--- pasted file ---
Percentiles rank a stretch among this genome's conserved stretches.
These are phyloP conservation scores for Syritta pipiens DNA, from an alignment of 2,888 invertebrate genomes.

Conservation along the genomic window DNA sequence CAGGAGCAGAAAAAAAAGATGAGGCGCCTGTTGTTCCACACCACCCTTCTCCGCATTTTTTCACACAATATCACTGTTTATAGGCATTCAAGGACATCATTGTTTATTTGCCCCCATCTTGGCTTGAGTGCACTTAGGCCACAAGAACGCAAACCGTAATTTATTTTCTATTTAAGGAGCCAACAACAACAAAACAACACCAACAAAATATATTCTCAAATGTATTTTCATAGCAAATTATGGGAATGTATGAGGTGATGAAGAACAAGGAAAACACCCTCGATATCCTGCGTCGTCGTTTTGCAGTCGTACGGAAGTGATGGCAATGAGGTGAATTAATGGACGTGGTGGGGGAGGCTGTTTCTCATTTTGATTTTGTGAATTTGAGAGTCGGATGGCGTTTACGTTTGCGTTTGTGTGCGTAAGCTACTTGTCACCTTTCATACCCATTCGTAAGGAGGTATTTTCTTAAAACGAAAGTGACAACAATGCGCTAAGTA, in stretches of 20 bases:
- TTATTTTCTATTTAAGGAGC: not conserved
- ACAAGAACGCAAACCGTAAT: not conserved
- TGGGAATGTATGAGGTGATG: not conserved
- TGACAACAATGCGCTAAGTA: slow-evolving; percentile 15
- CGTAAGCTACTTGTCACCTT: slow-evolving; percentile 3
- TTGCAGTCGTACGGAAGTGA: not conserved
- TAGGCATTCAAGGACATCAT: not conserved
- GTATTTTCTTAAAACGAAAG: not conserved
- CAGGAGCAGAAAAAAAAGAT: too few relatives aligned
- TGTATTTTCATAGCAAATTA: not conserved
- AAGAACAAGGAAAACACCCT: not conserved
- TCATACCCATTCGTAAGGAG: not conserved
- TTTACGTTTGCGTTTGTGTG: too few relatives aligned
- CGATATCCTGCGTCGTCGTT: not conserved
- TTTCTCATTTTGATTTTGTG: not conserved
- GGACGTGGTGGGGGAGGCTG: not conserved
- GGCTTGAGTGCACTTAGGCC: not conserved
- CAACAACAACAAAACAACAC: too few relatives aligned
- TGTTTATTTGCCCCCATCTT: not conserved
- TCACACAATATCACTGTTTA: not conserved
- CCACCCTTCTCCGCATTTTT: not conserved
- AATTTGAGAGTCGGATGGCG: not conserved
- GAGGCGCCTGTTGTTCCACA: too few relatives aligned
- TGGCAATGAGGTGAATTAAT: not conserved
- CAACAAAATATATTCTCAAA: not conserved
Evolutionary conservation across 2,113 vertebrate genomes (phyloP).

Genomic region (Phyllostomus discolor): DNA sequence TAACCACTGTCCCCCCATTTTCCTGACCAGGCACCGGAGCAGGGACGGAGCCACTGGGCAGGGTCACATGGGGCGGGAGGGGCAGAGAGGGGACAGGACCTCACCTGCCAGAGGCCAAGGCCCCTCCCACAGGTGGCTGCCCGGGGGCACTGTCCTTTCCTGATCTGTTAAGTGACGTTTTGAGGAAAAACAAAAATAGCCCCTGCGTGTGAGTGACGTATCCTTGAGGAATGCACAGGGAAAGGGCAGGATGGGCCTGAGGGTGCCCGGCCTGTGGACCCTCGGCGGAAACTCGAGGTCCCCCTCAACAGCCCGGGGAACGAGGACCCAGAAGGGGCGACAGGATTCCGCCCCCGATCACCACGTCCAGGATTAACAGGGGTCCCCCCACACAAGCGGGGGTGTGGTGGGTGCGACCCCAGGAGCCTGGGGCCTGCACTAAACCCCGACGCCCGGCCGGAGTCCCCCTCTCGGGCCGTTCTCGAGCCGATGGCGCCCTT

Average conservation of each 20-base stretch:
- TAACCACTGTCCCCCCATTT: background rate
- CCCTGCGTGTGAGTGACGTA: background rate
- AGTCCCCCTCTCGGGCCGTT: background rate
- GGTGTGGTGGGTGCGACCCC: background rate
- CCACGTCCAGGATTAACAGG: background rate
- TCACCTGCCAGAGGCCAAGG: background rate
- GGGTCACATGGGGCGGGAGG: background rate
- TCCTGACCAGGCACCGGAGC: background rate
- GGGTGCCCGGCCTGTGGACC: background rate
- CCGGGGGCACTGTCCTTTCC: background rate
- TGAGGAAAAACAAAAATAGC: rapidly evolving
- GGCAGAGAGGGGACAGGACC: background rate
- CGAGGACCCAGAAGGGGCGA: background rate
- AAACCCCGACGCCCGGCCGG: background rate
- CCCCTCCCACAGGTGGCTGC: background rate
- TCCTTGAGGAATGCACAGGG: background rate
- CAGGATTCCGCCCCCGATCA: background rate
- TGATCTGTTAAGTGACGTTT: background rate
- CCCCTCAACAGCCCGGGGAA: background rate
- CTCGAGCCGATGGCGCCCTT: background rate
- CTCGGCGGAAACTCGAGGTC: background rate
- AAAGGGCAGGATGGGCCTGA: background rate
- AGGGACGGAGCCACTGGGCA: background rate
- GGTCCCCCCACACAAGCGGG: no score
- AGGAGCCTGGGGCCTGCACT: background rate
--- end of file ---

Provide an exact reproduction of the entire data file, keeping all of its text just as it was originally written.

Percentiles rank a stretch among this genome's conserved stretches.
These are phyloP conservation scores for Syritta pipiens DNA, from an alignment of 2,888 invertebrate genomes.

Conservation along the genomic window DNA sequence CAGGAGCAGAAAAAAAAGATGAGGCGCCTGTTGTTCCACACCACCCTTCTCCGCATTTTTTCACACAATATCACTGTTTATAGGCATTCAAGGACATCATTGTTTATTTGCCCCCATCTTGGCTTGAGTGCACTTAGGCCACAAGAACGCAAACCGTAATTTATTTTCTATTTAAGGAGCCAACAACAACAAAACAACACCAACAAAATATATTCTCAAATGTATTTTCATAGCAAATTATGGGAATGTATGAGGTGATGAAGAACAAGGAAAACACCCTCGATATCCTGCGTCGTCGTTTTGCAGTCGTACGGAAGTGATGGCAATGAGGTGAATTAATGGACGTGGTGGGGGAGGCTGTTTCTCATTTTGATTTTGTGAATTTGAGAGTCGGATGGCGTTTACGTTTGCGTTTGTGTGCGTAAGCTACTTGTCACCTTTCATACCCATTCGTAAGGAGGTATTTTCTTAAAACGAAAGTGACAACAATGCGCTAAGTA, in stretches of 20 bases:
- TTATTTTCTATTTAAGGAGC: not conserved
- ACAAGAACGCAAACCGTAAT: not conserved
- TGGGAATGTATGAGGTGATG: not conserved
- TGACAACAATGCGCTAAGTA: slow-evolving; percentile 15
- CGTAAGCTACTTGTCACCTT: slow-evolving; percentile 3
- TTGCAGTCGTACGGAAGTGA: not conserved
- TAGGCATTCAAGGACATCAT: not conserved
- GTATTTTCTTAAAACGAAAG: not conserved
- CAGGAGCAGAAAAAAAAGAT: too few relatives aligned
- TGTATTTTCATAGCAAATTA: not conserved
- AAGAACAAGGAAAACACCCT: not conserved
- TCATACCCATTCGTAAGGAG: not conserved
- TTTACGTTTGCGTTTGTGTG: too few relatives aligned
- CGATATCCTGCGTCGTCGTT: not conserved
- TTTCTCATTTTGATTTTGTG: not conserved
- GGACGTGGTGGGGGAGGCTG: not conserved
- GGCTTGAGTGCACTTAGGCC: not conserved
- CAACAACAACAAAACAACAC: too few relatives aligned
- TGTTTATTTGCCCCCATCTT: not conserved
- TCACACAATATCACTGTTTA: not conserved
- CCACCCTTCTCCGCATTTTT: not conserved
- AATTTGAGAGTCGGATGGCG: not conserved
- GAGGCGCCTGTTGTTCCACA: too few relatives aligned
- TGGCAATGAGGTGAATTAAT: not conserved
- CAACAAAATATATTCTCAAA: not conserved
Evolutionary conservation across 2,113 vertebrate genomes (phyloP).

Genomic region (Phyllostomus discolor): DNA sequence TAACCACTGTCCCCCCATTTTCCTGACCAGGCACCGGAGCAGGGACGGAGCCACTGGGCAGGGTCACATGGGGCGGGAGGGGCAGAGAGGGGACAGGACCTCACCTGCCAGAGGCCAAGGCCCCTCCCACAGGTGGCTGCCCGGGGGCACTGTCCTTTCCTGATCTGTTAAGTGACGTTTTGAGGAAAAACAAAAATAGCCCCTGCGTGTGAGTGACGTATCCTTGAGGAATGCACAGGGAAAGGGCAGGATGGGCCTGAGGGTGCCCGGCCTGTGGACCCTCGGCGGAAACTCGAGGTCCCCCTCAACAGCCCGGGGAACGAGGACCCAGAAGGGGCGACAGGATTCCGCCCCCGATCACCACGTCCAGGATTAACAGGGGTCCCCCCACACAAGCGGGGGTGTGGTGGGTGCGACCCCAGGAGCCTGGGGCCTGCACTAAACCCCGACGCCCGGCCGGAGTCCCCCTCTCGGGCCGTTCTCGAGCCGATGGCGCCCTT

Average conservation of each 20-base stretch:
- TAACCACTGTCCCCCCATTT: background rate
- CCCTGCGTGTGAGTGACGTA: background rate
- AGTCCCCCTCTCGGGCCGTT: background rate
- GGTGTGGTGGGTGCGACCCC: background rate
- CCACGTCCAGGATTAACAGG: background rate
- TCACCTGCCAGAGGCCAAGG: background rate
- GGGTCACATGGGGCGGGAGG: background rate
- TCCTGACCAGGCACCGGAGC: background rate
- GGGTGCCCGGCCTGTGGACC: background rate
- CCGGGGGCACTGTCCTTTCC: background rate
- TGAGGAAAAACAAAAATAGC: rapidly evolving
- GGCAGAGAGGGGACAGGACC: background rate
- CGAGGACCCAGAAGGGGCGA: background rate
- AAACCCCGACGCCCGGCCGG: background rate
- CCCCTCCCACAGGTGGCTGC: background rate
- TCCTTGAGGAATGCACAGGG: background rate
- CAGGATTCCGCCCCCGATCA: background rate
- TGATCTGTTAAGTGACGTTT: background rate
- CCCCTCAACAGCCCGGGGAA: background rate
- CTCGAGCCGATGGCGCCCTT: background rate
- CTCGGCGGAAACTCGAGGTC: background rate
- AAAGGGCAGGATGGGCCTGA: background rate
- AGGGACGGAGCCACTGGGCA: background rate
- GGTCCCCCCACACAAGCGGG: no score
- AGGAGCCTGGGGCCTGCACT: background rate